In a further aspect, the invention includes further processing the NCC for the purposes of producing chemicals or fuels via fermentation or other chemical processes.

A non crystalline or low crystallinity cellulose is able to be formed into a medicine tablet medium. A method of making a tablet of non crystalline or low crystallinity cellulose comprises providing cellulosic material, adding an effective acid in an amount effective to at least wet the cellulosic material, mixing the cellulosic material and acid under conditions effective to form an essentially uniformly wet condition, letting the mixture sit at ambient conditions for a period of time sufficient to form a viscous fluid, adding water or other diluent in an amount sufficient to lower the acid concentration and to form a slurry, dewatering the slurry, removing any residual acid from the dewatered slurry and forming the tablet.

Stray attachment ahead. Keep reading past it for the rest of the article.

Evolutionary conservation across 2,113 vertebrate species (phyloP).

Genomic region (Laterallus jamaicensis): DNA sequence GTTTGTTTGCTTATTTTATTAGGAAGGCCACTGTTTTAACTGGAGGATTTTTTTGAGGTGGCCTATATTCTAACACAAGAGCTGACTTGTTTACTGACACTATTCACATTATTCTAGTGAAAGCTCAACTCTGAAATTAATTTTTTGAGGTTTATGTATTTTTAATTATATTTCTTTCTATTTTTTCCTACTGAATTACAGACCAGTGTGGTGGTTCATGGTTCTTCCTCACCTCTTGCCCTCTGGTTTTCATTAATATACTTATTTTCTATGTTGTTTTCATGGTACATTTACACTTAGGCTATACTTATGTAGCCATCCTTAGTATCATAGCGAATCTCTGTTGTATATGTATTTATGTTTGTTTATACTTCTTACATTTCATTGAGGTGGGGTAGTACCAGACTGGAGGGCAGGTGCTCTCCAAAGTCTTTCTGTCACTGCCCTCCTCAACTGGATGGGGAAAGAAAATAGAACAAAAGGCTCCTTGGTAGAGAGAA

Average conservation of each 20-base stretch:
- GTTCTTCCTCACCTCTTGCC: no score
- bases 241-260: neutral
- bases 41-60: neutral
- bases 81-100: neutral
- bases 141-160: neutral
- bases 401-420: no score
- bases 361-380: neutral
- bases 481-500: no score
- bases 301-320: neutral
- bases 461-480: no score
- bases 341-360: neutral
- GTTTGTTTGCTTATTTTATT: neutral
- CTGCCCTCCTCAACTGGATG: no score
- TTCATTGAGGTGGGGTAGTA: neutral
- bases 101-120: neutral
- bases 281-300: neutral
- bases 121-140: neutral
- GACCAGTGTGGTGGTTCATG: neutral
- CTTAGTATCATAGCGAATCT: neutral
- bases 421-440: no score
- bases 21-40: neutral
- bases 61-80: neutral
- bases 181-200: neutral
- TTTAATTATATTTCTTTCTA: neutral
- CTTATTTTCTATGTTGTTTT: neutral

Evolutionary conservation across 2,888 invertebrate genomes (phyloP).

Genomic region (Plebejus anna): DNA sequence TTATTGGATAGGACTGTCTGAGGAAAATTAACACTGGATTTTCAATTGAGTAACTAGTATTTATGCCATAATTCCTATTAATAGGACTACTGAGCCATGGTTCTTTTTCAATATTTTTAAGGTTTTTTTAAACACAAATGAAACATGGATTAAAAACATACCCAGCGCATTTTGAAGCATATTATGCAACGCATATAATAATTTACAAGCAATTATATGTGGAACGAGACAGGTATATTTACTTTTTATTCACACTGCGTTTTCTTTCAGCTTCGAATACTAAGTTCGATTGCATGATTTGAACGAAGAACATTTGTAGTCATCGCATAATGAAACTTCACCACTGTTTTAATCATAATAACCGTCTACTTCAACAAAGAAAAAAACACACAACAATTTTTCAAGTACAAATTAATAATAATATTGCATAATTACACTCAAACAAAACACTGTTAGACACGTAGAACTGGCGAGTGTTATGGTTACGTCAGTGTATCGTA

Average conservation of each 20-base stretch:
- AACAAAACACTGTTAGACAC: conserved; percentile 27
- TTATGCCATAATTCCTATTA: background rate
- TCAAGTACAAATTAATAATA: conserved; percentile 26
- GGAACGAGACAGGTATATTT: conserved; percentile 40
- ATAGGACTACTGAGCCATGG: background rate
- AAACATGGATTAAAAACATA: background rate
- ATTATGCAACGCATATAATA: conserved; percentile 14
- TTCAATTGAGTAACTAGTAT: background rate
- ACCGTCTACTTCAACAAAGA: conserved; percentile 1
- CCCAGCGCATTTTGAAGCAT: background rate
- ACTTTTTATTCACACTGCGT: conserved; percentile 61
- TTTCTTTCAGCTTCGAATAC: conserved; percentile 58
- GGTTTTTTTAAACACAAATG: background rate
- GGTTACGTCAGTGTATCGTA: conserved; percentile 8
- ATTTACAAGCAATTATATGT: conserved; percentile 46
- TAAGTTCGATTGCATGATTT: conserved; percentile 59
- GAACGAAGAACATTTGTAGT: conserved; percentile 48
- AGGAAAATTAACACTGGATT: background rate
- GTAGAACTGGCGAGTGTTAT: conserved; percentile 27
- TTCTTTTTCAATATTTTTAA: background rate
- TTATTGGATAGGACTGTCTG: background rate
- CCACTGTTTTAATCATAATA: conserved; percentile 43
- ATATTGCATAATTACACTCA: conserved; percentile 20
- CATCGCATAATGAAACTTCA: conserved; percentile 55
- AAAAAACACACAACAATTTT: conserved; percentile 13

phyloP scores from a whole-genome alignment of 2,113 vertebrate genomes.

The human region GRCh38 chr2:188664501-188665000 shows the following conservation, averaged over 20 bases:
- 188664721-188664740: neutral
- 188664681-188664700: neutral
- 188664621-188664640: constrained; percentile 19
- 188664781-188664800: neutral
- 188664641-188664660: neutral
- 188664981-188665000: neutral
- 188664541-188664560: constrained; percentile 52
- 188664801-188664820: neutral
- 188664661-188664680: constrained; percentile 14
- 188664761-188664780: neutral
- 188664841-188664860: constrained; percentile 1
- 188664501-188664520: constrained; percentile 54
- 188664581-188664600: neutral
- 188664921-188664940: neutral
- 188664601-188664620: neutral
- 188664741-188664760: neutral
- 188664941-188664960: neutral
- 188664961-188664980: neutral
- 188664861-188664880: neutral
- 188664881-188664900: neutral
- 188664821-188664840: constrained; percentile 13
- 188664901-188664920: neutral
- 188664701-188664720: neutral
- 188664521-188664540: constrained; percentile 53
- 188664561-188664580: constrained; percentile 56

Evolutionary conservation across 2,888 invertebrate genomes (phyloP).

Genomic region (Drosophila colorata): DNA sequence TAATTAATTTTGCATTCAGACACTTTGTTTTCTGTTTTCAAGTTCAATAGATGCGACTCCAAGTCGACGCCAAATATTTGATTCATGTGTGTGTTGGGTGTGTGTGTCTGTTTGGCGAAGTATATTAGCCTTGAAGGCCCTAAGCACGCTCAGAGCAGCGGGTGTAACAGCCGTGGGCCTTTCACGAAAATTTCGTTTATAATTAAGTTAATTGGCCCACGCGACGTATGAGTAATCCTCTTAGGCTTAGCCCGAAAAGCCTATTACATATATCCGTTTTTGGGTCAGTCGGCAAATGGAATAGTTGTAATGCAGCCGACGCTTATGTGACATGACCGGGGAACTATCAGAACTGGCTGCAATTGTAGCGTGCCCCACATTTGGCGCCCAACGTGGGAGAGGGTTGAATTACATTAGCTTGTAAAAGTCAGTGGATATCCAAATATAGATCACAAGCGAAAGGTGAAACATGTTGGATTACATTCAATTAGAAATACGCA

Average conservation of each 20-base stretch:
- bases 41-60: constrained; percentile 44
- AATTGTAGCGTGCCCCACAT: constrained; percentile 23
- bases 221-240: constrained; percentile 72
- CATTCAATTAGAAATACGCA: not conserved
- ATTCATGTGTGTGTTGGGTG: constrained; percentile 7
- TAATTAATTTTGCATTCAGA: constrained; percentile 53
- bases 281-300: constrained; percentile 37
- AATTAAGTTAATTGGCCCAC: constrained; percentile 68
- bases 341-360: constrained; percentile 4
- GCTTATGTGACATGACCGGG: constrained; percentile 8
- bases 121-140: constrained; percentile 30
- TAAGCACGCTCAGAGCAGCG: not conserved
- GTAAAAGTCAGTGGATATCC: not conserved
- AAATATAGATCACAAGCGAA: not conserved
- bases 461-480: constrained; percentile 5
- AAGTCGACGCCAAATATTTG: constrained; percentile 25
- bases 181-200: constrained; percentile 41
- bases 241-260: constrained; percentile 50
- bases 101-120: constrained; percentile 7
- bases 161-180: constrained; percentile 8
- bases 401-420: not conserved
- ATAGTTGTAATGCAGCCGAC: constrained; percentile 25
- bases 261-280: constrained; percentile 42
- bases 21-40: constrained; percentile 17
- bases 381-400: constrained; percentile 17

In another aspect, a tablet comprises a treated cellulose having the following properties: melting point by differential scanning calorimeter (DSC) of about 260° C., bulk density of about 0.2 g/cm3 in freeze-dried powder form, bulk density of about 0.8 g/cm3 in air-dried and ground powder form, enzymatic hydrolysis profile using 1 filter paper unit (FPU) cellulase/1 cellobiase unit (CBU) β-glucosidase demonstrating at least about 30% hydrolysis at 15 FPU, at least about 20% hydrolysis at 7 FPU, and at least about 5% hydrolysis at 1 FPU, water absorption capacity of at least about 6 to about 8 times its weight in water and morphology without a rigid crystalline structure but rather a sponge-like structure. The cellulase is Spezyme® CP and the β-glucosidase is Novozym® 188. The treated cellulose is highly hygroscopic. No foreign substances are added to the tablet. The tablet further has the property of rapid dispersion in water. The tablet further has the property of an open macro structure. The tablet further has the property of a steady and even medicine release pattern.